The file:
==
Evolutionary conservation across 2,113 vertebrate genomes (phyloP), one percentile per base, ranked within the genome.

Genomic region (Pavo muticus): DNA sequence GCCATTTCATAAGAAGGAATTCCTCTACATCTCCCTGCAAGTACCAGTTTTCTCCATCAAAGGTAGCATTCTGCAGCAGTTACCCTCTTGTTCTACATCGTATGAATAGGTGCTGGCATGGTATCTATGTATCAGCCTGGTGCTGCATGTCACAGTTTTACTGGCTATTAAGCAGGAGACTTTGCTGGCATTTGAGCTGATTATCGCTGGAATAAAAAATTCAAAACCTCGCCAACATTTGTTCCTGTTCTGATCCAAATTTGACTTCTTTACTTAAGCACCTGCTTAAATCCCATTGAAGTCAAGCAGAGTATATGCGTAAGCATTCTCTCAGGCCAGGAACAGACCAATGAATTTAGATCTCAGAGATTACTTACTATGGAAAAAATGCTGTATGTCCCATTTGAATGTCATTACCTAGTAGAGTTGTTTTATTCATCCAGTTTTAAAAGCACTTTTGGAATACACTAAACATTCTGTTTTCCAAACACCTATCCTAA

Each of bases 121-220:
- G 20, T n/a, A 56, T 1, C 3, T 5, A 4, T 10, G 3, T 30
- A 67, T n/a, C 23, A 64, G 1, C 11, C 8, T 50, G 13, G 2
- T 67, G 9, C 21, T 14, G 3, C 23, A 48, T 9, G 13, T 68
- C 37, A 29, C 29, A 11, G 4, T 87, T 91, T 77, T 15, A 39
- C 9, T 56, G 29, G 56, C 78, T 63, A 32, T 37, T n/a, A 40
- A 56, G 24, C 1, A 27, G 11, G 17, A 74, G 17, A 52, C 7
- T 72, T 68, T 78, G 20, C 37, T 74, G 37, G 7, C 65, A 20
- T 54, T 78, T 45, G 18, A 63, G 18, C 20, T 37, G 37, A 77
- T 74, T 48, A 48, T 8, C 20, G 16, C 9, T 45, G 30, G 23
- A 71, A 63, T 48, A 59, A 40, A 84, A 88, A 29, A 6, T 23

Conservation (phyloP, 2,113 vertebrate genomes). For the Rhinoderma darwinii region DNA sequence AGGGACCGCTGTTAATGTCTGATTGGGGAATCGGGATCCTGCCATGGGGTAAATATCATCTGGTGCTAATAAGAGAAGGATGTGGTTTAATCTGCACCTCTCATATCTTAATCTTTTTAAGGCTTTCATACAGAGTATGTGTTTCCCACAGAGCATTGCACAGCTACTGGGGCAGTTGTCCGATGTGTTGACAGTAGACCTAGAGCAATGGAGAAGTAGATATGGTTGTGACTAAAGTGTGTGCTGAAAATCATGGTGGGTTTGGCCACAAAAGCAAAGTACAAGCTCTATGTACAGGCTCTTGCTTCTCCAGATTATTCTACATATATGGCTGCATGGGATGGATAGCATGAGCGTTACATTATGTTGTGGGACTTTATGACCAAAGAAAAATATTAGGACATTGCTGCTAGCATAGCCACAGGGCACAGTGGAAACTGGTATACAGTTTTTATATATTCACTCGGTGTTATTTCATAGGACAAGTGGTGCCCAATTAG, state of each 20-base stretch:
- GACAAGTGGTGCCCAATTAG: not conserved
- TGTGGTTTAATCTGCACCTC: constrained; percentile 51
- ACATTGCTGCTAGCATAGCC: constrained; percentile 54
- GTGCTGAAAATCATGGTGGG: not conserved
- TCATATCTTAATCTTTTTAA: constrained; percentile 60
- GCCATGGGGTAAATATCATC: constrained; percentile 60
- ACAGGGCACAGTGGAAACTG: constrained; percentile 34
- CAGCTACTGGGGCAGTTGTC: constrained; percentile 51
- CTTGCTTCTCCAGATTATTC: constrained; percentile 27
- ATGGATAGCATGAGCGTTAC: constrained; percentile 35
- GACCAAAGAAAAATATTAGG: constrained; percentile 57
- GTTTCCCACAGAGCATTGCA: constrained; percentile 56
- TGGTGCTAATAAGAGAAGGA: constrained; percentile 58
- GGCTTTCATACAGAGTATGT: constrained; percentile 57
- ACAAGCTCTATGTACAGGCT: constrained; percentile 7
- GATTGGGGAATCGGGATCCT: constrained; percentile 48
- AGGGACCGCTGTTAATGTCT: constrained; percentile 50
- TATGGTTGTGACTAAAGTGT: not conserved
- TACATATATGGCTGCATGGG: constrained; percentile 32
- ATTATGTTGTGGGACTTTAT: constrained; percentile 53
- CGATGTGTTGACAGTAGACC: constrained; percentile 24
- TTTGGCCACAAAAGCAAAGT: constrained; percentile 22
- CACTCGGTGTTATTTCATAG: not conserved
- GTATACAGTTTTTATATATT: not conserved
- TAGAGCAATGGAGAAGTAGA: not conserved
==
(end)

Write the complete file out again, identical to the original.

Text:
Evolutionary conservation across 2,113 vertebrate genomes (phyloP), one percentile per base, ranked within the genome.

Genomic region (Pavo muticus): DNA sequence GCCATTTCATAAGAAGGAATTCCTCTACATCTCCCTGCAAGTACCAGTTTTCTCCATCAAAGGTAGCATTCTGCAGCAGTTACCCTCTTGTTCTACATCGTATGAATAGGTGCTGGCATGGTATCTATGTATCAGCCTGGTGCTGCATGTCACAGTTTTACTGGCTATTAAGCAGGAGACTTTGCTGGCATTTGAGCTGATTATCGCTGGAATAAAAAATTCAAAACCTCGCCAACATTTGTTCCTGTTCTGATCCAAATTTGACTTCTTTACTTAAGCACCTGCTTAAATCCCATTGAAGTCAAGCAGAGTATATGCGTAAGCATTCTCTCAGGCCAGGAACAGACCAATGAATTTAGATCTCAGAGATTACTTACTATGGAAAAAATGCTGTATGTCCCATTTGAATGTCATTACCTAGTAGAGTTGTTTTATTCATCCAGTTTTAAAAGCACTTTTGGAATACACTAAACATTCTGTTTTCCAAACACCTATCCTAA

Each of bases 121-220:
- G 20, T n/a, A 56, T 1, C 3, T 5, A 4, T 10, G 3, T 30
- A 67, T n/a, C 23, A 64, G 1, C 11, C 8, T 50, G 13, G 2
- T 67, G 9, C 21, T 14, G 3, C 23, A 48, T 9, G 13, T 68
- C 37, A 29, C 29, A 11, G 4, T 87, T 91, T 77, T 15, A 39
- C 9, T 56, G 29, G 56, C 78, T 63, A 32, T 37, T n/a, A 40
- A 56, G 24, C 1, A 27, G 11, G 17, A 74, G 17, A 52, C 7
- T 72, T 68, T 78, G 20, C 37, T 74, G 37, G 7, C 65, A 20
- T 54, T 78, T 45, G 18, A 63, G 18, C 20, T 37, G 37, A 77
- T 74, T 48, A 48, T 8, C 20, G 16, C 9, T 45, G 30, G 23
- A 71, A 63, T 48, A 59, A 40, A 84, A 88, A 29, A 6, T 23

Conservation (phyloP, 2,113 vertebrate genomes). For the Rhinoderma darwinii region DNA sequence AGGGACCGCTGTTAATGTCTGATTGGGGAATCGGGATCCTGCCATGGGGTAAATATCATCTGGTGCTAATAAGAGAAGGATGTGGTTTAATCTGCACCTCTCATATCTTAATCTTTTTAAGGCTTTCATACAGAGTATGTGTTTCCCACAGAGCATTGCACAGCTACTGGGGCAGTTGTCCGATGTGTTGACAGTAGACCTAGAGCAATGGAGAAGTAGATATGGTTGTGACTAAAGTGTGTGCTGAAAATCATGGTGGGTTTGGCCACAAAAGCAAAGTACAAGCTCTATGTACAGGCTCTTGCTTCTCCAGATTATTCTACATATATGGCTGCATGGGATGGATAGCATGAGCGTTACATTATGTTGTGGGACTTTATGACCAAAGAAAAATATTAGGACATTGCTGCTAGCATAGCCACAGGGCACAGTGGAAACTGGTATACAGTTTTTATATATTCACTCGGTGTTATTTCATAGGACAAGTGGTGCCCAATTAG, state of each 20-base stretch:
- GACAAGTGGTGCCCAATTAG: not conserved
- TGTGGTTTAATCTGCACCTC: constrained; percentile 51
- ACATTGCTGCTAGCATAGCC: constrained; percentile 54
- GTGCTGAAAATCATGGTGGG: not conserved
- TCATATCTTAATCTTTTTAA: constrained; percentile 60
- GCCATGGGGTAAATATCATC: constrained; percentile 60
- ACAGGGCACAGTGGAAACTG: constrained; percentile 34
- CAGCTACTGGGGCAGTTGTC: constrained; percentile 51
- CTTGCTTCTCCAGATTATTC: constrained; percentile 27
- ATGGATAGCATGAGCGTTAC: constrained; percentile 35
- GACCAAAGAAAAATATTAGG: constrained; percentile 57
- GTTTCCCACAGAGCATTGCA: constrained; percentile 56
- TGGTGCTAATAAGAGAAGGA: constrained; percentile 58
- GGCTTTCATACAGAGTATGT: constrained; percentile 57
- ACAAGCTCTATGTACAGGCT: constrained; percentile 7
- GATTGGGGAATCGGGATCCT: constrained; percentile 48
- AGGGACCGCTGTTAATGTCT: constrained; percentile 50
- TATGGTTGTGACTAAAGTGT: not conserved
- TACATATATGGCTGCATGGG: constrained; percentile 32
- ATTATGTTGTGGGACTTTAT: constrained; percentile 53
- CGATGTGTTGACAGTAGACC: constrained; percentile 24
- TTTGGCCACAAAAGCAAAGT: constrained; percentile 22
- CACTCGGTGTTATTTCATAG: not conserved
- GTATACAGTTTTTATATATT: not conserved
- TAGAGCAATGGAGAAGTAGA: not conserved